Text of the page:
As the UN-led climate negotiations begin in Doha, monumental shifts across the global economy and politics are taking place. Nowhere is this more obvious than in China.
China is at a critical juncture: the decisions made over the next few years will determine how it addresses some of the overwhelming challenges to its current development model. There have been positive signals, especially on the green economy. During the Communist Party’s 18th National Congress in November this year, “ecological civilisation” featured heavily in outgoing president Hu Jintao’s speech and was incorporated into the country’s overall development plan.
And earlier this year, the soon-to-be new premier of China Li Keqiang, on a visit to Europe, signalled the importance of greater collaboration between the European Union and China on clean energy by launching several major new processes on urbanisation, renewables and energy security.
China’s programmes for addressing climate change domestically through its 12th Five-Year Plan are impressive. Accelerating progress on the low-carbon economy has worked in China’s favour as it has become a global leader in wind and solar power manufacturing. The cliché that “when China sneezes, the rest of the world catches a cold” can also be turned on its head. When China makes up its mind to lead, the rest of the world follows suit.
Doha matters because the UNFCCC international climate negotiations are an important channel through which China can help shape the global development model in ways that re-enforce its low carbon economy. Europe is the largest market for Chinese solar power, but its internal negotiations on ramping up climate-change ambition – and therefore creating a larger market for Chinese goods – are being delayed by uncertainty over progress on a global climate regime.
China has traditionally been a reluctant leader on the global stage, but it has come a long way. In these negotiations, China and the US positions have for years been pegged against each other, in a “if you move, I’ll move” stand-off. But we have also seen incremental change. In the 2009 climate meetings, China stepped out from behind the Americans, stood next to them in Cancún in 2010 and came out in front in Durban in 2011. At Durban, China was instrumental in agreeing a process and a deadline for a comprehensive and legally binding global agreement by 2015 to address climate change.
Unlike China, many major emitters have not yet begun to stress test their national development models against future global risk scenarios such as resource scarcity. Many countries, rich and poor alike, struggle to understand the connections between climate change, energy, water and economic growth and are unable to apply foresight in their economic planning. This was starkly demonstrated this year by the economic vulnerability of the United States to the extreme droughts and storms of 2012.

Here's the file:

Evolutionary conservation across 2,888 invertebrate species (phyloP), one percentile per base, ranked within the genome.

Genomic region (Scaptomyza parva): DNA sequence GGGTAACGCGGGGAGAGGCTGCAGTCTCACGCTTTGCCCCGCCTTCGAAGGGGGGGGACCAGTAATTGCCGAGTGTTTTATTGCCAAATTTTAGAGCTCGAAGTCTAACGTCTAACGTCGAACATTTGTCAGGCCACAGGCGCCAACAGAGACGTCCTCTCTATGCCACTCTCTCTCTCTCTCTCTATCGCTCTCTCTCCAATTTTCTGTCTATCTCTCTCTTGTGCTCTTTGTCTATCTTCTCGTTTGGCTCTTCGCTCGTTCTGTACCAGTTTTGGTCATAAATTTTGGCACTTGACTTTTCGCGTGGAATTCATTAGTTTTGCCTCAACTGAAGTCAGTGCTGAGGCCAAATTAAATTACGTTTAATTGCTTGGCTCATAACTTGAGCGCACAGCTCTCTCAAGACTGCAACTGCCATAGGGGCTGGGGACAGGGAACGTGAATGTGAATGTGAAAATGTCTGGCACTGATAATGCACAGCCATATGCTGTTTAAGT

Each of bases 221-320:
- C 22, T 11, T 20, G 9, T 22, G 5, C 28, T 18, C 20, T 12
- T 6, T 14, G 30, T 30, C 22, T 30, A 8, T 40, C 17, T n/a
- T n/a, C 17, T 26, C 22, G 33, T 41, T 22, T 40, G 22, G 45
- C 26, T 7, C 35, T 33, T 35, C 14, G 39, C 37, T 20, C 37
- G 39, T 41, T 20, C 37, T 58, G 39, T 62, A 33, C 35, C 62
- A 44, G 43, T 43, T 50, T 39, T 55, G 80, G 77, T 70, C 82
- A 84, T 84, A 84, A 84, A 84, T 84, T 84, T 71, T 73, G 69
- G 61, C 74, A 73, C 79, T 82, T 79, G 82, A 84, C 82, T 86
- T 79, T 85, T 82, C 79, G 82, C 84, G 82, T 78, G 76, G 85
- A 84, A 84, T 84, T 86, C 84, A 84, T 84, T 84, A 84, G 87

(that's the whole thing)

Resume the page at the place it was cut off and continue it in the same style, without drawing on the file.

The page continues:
China’s cultural emphasis on the significance of “harmony” between human development and nature as championed by Hu Jintao, demonstrates its ability and willingness to comprehend long-term global risks and plan ahead. In fact, Hu’s doctrine of “scientific outlook on development” has been used to promote a more sustainable development pathway for China for the last 10 years. The UNFCCC, as a forum, should provide China with an opportunity to work with other countries to further its systemic understanding of global risks as a basis for increasing overall global economic and ecological stability.
China creates new climate alliances
But in Doha, China’s negotiating mandate will be somewhat constrained as the new leaders take time to settle in. Without a strong mandate, negotiators will likely be instructed not to “rock the boat”, as demonstrated by recent statements by Xie Zhenhua, China’s chief climate negotiator, confirming his commitment to ensuring China plays a constructive role in moving forward from the Durban deal.
China is also keeping its options open. Xie recently hosted meetings with the BASIC group of countries – Brazil, South Africa, China and India – and the Like-Minded Group (a new and fluid alliance of predominately fossil-fuel producing developing countries). Keeping all options open, and being pragmatic is clearly China’s tactic whilst its leaders get their feet under the table.
At the negotiating table, China is pragmatic in its tactics and alliances, but also guided by principles which derive from its broader foreign policy – namely, sovereignty, solidarity and comparability.
First, sovereignty to determine its own development pathway at a pace it feels comfortable with. Often China’s negotiation positions and tactics are more regressive than their ambitious actions on the ground would suggest.
Second, solidarity with the poor. More than any of the other large developing countries, and most developed countries, China is more sensitive to the needs of those most vulnerable to the impacts of climate change.
And finally, comparability, to ensure other countries come forward with sufficiently ambitious goals. While China is slowly disentangling itself from the US positioning, it still demands more ambition from developed countries.
While Doha will not be the ambitious meeting the climate crisis requires, it will nonetheless be important for building momentum towards a comprehensive agreement in 2015. China’s role in ensuring we do not renegotiate the Durban agreement will be essential to limiting climate risks in China and maintaining the drive towards a low carbon economy which China has so heavily invested in both financially and politically.
Liz Gallagher is senior policy advisor at E3G.